Reynolds Center for Business Journalism creates accuracy checklist for journalists

Here’s a little exercise for you.

Who is this man?

Yes, of course, it’s Chesley “Sully” Sullenberger, the hero pilot who landed a troubled airplane on the Hudson River back in 2009.

This one’s a bit more difficult. Who is this man?

That’s Jeff Skiles, the co-pilot.

I use this exercise in workshops (and blog posts), in part because it shows how history has room for only one man from that small cockpit. It also offers an unlikely opportunity for me to preach the virtues of the checklist.

While Sully was busy at the controls, Skiles was engaged in something just as important: he was using an engine restart checklist to ensure they followed the proper procedures. He also used a different checklist to help them land on water.

I’ve been preaching the value of checklists for years now. My primer on checklists is here, and you can download my free accuracy checklist here. I’ve also created a collection of other people’s checklists, which you can view and download.

If you really want to understand the value and amazing power of checklists, you should read “The Checklist Manifesto” by Atul Gawande, and his related New Yorker piece.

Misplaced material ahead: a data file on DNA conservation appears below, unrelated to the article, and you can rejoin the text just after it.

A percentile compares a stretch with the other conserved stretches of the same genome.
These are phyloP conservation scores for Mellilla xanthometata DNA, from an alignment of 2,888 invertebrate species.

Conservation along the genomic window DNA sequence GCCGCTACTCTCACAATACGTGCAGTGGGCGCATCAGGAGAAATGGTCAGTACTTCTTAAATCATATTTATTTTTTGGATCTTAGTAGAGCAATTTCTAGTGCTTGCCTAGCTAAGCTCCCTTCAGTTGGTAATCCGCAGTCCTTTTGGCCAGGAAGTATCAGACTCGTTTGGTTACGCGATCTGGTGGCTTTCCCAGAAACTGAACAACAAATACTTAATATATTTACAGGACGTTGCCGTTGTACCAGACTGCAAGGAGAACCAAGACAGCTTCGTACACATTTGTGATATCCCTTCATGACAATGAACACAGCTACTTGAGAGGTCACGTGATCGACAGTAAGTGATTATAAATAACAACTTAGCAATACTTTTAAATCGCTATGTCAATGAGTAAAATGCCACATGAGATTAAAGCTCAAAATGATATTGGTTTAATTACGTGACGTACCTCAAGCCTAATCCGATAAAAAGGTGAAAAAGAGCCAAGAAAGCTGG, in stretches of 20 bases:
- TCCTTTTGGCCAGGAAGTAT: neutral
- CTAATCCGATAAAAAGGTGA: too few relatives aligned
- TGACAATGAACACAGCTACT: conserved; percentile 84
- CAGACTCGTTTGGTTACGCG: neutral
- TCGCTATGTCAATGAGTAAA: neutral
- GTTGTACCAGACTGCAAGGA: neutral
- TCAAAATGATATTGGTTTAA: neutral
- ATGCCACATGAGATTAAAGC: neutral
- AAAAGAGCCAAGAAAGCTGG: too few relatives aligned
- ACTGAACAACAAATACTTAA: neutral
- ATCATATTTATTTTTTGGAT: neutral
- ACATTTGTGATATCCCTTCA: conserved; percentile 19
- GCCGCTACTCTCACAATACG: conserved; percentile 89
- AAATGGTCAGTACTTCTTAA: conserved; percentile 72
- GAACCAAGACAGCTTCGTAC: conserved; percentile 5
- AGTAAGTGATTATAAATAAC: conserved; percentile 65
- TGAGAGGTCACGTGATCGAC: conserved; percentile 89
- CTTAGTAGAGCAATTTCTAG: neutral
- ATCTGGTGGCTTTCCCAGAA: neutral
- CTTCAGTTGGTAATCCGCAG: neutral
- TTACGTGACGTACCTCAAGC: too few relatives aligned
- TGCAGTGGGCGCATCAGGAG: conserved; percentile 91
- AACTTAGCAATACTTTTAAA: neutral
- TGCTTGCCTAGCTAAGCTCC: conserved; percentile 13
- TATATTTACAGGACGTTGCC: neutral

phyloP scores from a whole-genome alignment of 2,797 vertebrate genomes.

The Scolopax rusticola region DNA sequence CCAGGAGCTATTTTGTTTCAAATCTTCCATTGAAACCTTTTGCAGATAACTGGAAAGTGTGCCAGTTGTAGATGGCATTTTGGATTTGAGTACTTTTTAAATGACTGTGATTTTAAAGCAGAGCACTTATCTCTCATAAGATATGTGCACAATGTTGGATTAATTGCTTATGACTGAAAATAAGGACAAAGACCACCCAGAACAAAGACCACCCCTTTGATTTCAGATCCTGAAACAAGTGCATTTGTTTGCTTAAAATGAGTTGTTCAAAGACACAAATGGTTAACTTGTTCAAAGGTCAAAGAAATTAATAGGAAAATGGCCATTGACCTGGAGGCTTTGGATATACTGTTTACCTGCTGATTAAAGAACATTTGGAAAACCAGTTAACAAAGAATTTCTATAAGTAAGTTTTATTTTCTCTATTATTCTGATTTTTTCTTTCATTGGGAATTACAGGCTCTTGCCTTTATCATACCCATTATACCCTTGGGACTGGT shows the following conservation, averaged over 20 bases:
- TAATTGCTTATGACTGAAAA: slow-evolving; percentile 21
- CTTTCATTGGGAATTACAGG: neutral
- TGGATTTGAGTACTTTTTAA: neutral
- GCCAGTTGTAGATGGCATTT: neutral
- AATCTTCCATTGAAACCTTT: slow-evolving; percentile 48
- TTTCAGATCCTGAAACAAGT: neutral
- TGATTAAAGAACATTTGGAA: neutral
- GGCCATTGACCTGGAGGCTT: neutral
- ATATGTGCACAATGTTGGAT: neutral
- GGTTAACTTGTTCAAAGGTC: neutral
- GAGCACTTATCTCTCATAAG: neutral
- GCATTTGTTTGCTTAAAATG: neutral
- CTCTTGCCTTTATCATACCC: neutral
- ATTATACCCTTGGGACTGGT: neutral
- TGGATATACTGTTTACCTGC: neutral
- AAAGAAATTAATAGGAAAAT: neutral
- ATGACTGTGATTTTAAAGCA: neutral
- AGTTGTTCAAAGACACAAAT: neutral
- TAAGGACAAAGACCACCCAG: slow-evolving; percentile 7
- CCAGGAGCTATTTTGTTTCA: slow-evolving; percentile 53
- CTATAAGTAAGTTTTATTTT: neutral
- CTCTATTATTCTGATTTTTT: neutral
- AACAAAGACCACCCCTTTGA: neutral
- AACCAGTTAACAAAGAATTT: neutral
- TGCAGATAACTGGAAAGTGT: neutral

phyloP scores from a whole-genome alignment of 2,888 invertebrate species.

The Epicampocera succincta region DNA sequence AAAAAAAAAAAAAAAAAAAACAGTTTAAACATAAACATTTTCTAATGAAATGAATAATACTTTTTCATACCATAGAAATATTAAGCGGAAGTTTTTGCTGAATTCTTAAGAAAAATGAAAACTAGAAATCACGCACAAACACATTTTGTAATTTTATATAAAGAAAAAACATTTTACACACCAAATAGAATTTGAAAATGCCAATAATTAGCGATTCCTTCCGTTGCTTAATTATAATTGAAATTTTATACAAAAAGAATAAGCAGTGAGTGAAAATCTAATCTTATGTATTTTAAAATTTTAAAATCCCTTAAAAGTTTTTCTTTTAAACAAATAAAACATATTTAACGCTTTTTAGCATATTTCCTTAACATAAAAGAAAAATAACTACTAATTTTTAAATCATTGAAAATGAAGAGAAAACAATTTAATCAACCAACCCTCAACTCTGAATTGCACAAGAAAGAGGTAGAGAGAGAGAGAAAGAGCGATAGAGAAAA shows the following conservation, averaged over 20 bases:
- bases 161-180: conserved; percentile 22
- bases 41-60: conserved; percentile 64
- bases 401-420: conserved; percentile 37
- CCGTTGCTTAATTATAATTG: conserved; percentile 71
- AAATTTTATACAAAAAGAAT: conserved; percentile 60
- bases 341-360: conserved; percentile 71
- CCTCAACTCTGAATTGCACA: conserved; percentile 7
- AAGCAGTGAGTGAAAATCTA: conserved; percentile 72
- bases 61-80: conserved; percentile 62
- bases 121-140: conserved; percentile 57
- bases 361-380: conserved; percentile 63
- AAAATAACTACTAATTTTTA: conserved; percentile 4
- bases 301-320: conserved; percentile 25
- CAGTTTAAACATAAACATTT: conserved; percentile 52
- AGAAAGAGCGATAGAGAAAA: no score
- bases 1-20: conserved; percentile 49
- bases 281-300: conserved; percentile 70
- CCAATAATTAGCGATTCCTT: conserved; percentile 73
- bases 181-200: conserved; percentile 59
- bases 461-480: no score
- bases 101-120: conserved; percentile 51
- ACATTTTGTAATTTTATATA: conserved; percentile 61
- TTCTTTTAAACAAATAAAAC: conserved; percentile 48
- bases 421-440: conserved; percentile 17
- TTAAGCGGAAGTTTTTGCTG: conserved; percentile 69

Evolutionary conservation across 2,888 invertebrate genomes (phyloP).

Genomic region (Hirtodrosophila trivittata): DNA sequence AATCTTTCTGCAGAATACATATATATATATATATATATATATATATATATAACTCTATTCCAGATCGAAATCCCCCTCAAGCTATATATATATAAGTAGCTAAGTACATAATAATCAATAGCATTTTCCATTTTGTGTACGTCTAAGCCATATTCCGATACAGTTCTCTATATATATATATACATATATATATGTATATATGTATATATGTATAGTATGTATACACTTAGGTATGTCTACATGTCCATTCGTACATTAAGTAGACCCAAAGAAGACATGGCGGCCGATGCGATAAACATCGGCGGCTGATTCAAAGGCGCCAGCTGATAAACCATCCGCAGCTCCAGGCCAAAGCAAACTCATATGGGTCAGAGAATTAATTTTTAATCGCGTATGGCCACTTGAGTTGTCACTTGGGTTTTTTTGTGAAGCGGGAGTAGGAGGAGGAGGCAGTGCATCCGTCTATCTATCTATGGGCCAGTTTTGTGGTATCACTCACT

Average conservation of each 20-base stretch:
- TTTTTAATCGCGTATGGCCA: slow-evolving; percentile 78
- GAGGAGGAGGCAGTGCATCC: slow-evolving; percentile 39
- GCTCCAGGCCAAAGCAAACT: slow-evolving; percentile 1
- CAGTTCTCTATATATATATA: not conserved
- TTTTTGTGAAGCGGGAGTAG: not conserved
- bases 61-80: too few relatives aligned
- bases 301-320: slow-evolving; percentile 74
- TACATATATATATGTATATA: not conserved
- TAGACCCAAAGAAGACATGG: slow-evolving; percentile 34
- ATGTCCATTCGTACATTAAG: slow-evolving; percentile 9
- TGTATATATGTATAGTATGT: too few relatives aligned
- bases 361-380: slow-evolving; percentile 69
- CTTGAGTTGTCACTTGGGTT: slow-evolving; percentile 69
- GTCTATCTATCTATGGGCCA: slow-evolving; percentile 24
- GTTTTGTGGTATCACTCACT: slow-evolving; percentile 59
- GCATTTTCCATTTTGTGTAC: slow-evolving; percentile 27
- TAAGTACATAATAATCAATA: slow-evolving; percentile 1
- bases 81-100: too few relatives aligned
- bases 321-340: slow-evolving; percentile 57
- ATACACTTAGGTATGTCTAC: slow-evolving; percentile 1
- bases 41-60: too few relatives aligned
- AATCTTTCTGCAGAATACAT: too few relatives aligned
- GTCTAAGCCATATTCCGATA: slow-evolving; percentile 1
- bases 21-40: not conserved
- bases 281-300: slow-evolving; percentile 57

Simply put, the checklist is the best error prevention tool. That truth makes me all the more happy to report that the Donald W. Reynolds National Center for Business Journalism has created and released a free accuracy checklist. (Disclosure: I previously wrote a bi-weekly column for the center’s website, BusinessJournalism.org.)

Linda Austin, executive director of the Reynolds Center, got in touch with me a little while back to ask for guidance on how to create a checklist.

“I was inspired to put this together after reading your posts for BusinessJournalism.org about your accuracy checklist and the value of checklists in other fields,” Austin told me by email. “At first, I thought I’d design one just for business journalists, but it seemed like many of the same issues applied to business journalists, as much as anyone else. Then the data from the Pew Research Center came out that only one-quarter of Americans say news outlets get the facts right, and I thought I’ve got to get this thing done and make it useful for everyone.”

Austin offers some additional background in this post. One thing I like about her checklist is that it advises journalists to print out their articles when checking them. Taking stories from the screen to the printed page is a great way to ensure you examine them with fresh eyes. I also like the “fairness and context” section near the bottom.

You can share feedback with Austin at linda.austin@businessjournalism.org or @LindaAustin_.

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